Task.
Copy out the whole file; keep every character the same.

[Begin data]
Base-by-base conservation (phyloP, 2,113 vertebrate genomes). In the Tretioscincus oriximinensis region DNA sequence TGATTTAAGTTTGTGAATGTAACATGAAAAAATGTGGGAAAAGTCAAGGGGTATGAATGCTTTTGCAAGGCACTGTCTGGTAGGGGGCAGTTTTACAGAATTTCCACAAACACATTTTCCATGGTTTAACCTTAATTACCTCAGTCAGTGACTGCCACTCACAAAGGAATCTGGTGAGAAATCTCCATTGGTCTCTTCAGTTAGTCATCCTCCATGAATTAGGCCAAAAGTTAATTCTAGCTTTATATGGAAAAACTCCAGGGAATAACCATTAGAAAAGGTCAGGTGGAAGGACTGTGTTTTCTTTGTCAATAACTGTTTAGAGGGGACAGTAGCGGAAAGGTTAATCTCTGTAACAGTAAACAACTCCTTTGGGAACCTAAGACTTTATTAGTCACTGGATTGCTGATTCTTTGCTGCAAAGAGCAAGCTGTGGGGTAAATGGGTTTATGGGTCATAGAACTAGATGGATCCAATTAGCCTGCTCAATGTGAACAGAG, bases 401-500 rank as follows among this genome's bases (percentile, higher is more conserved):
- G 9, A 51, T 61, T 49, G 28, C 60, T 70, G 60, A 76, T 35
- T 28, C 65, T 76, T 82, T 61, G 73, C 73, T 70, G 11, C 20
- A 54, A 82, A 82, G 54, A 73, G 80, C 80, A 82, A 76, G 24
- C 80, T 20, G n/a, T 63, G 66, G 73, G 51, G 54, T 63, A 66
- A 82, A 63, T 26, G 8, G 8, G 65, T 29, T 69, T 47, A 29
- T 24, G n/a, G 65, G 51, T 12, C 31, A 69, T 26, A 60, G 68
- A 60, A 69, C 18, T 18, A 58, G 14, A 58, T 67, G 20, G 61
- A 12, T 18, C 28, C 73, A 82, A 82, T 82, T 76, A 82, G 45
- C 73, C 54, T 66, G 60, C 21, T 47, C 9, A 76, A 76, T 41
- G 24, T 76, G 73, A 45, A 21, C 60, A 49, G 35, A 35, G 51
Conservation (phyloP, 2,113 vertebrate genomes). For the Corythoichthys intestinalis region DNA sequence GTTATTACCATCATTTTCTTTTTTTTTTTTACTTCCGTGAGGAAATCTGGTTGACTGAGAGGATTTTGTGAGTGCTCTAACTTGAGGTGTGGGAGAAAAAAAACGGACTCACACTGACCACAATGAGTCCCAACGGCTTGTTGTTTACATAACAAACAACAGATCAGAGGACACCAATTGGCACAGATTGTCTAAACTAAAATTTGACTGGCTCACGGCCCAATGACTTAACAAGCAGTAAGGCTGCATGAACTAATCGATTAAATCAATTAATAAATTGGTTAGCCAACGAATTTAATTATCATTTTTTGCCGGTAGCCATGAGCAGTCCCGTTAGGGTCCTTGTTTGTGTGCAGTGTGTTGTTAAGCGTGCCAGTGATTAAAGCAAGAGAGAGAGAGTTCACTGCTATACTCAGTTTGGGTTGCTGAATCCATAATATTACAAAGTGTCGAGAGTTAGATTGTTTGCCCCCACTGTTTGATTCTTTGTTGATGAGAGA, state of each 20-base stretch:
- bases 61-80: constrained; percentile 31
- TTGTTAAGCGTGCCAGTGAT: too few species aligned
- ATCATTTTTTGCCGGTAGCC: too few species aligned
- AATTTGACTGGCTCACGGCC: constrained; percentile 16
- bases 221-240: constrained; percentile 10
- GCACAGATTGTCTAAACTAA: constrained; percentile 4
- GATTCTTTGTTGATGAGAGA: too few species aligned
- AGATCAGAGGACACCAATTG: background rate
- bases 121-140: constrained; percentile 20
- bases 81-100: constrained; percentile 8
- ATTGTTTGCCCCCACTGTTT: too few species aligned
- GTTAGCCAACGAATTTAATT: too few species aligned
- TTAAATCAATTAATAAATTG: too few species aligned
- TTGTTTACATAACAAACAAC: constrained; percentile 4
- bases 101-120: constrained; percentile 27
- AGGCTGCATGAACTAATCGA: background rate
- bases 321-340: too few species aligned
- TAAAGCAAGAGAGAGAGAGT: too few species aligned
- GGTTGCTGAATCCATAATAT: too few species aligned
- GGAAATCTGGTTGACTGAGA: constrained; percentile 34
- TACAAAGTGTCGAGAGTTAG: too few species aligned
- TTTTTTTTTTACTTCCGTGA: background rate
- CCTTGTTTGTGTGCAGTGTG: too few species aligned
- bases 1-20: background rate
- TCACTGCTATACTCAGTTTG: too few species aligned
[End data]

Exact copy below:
Base-by-base conservation (phyloP, 2,113 vertebrate genomes). In the Tretioscincus oriximinensis region DNA sequence TGATTTAAGTTTGTGAATGTAACATGAAAAAATGTGGGAAAAGTCAAGGGGTATGAATGCTTTTGCAAGGCACTGTCTGGTAGGGGGCAGTTTTACAGAATTTCCACAAACACATTTTCCATGGTTTAACCTTAATTACCTCAGTCAGTGACTGCCACTCACAAAGGAATCTGGTGAGAAATCTCCATTGGTCTCTTCAGTTAGTCATCCTCCATGAATTAGGCCAAAAGTTAATTCTAGCTTTATATGGAAAAACTCCAGGGAATAACCATTAGAAAAGGTCAGGTGGAAGGACTGTGTTTTCTTTGTCAATAACTGTTTAGAGGGGACAGTAGCGGAAAGGTTAATCTCTGTAACAGTAAACAACTCCTTTGGGAACCTAAGACTTTATTAGTCACTGGATTGCTGATTCTTTGCTGCAAAGAGCAAGCTGTGGGGTAAATGGGTTTATGGGTCATAGAACTAGATGGATCCAATTAGCCTGCTCAATGTGAACAGAG, bases 401-500 rank as follows among this genome's bases (percentile, higher is more conserved):
- G 9, A 51, T 61, T 49, G 28, C 60, T 70, G 60, A 76, T 35
- T 28, C 65, T 76, T 82, T 61, G 73, C 73, T 70, G 11, C 20
- A 54, A 82, A 82, G 54, A 73, G 80, C 80, A 82, A 76, G 24
- C 80, T 20, G n/a, T 63, G 66, G 73, G 51, G 54, T 63, A 66
- A 82, A 63, T 26, G 8, G 8, G 65, T 29, T 69, T 47, A 29
- T 24, G n/a, G 65, G 51, T 12, C 31, A 69, T 26, A 60, G 68
- A 60, A 69, C 18, T 18, A 58, G 14, A 58, T 67, G 20, G 61
- A 12, T 18, C 28, C 73, A 82, A 82, T 82, T 76, A 82, G 45
- C 73, C 54, T 66, G 60, C 21, T 47, C 9, A 76, A 76, T 41
- G 24, T 76, G 73, A 45, A 21, C 60, A 49, G 35, A 35, G 51
Conservation (phyloP, 2,113 vertebrate genomes). For the Corythoichthys intestinalis region DNA sequence GTTATTACCATCATTTTCTTTTTTTTTTTTACTTCCGTGAGGAAATCTGGTTGACTGAGAGGATTTTGTGAGTGCTCTAACTTGAGGTGTGGGAGAAAAAAAACGGACTCACACTGACCACAATGAGTCCCAACGGCTTGTTGTTTACATAACAAACAACAGATCAGAGGACACCAATTGGCACAGATTGTCTAAACTAAAATTTGACTGGCTCACGGCCCAATGACTTAACAAGCAGTAAGGCTGCATGAACTAATCGATTAAATCAATTAATAAATTGGTTAGCCAACGAATTTAATTATCATTTTTTGCCGGTAGCCATGAGCAGTCCCGTTAGGGTCCTTGTTTGTGTGCAGTGTGTTGTTAAGCGTGCCAGTGATTAAAGCAAGAGAGAGAGAGTTCACTGCTATACTCAGTTTGGGTTGCTGAATCCATAATATTACAAAGTGTCGAGAGTTAGATTGTTTGCCCCCACTGTTTGATTCTTTGTTGATGAGAGA, state of each 20-base stretch:
- bases 61-80: constrained; percentile 31
- TTGTTAAGCGTGCCAGTGAT: too few species aligned
- ATCATTTTTTGCCGGTAGCC: too few species aligned
- AATTTGACTGGCTCACGGCC: constrained; percentile 16
- bases 221-240: constrained; percentile 10
- GCACAGATTGTCTAAACTAA: constrained; percentile 4
- GATTCTTTGTTGATGAGAGA: too few species aligned
- AGATCAGAGGACACCAATTG: background rate
- bases 121-140: constrained; percentile 20
- bases 81-100: constrained; percentile 8
- ATTGTTTGCCCCCACTGTTT: too few species aligned
- GTTAGCCAACGAATTTAATT: too few species aligned
- TTAAATCAATTAATAAATTG: too few species aligned
- TTGTTTACATAACAAACAAC: constrained; percentile 4
- bases 101-120: constrained; percentile 27
- AGGCTGCATGAACTAATCGA: background rate
- bases 321-340: too few species aligned
- TAAAGCAAGAGAGAGAGAGT: too few species aligned
- GGTTGCTGAATCCATAATAT: too few species aligned
- GGAAATCTGGTTGACTGAGA: constrained; percentile 34
- TACAAAGTGTCGAGAGTTAG: too few species aligned
- TTTTTTTTTTACTTCCGTGA: background rate
- CCTTGTTTGTGTGCAGTGTG: too few species aligned
- bases 1-20: background rate
- TCACTGCTATACTCAGTTTG: too few species aligned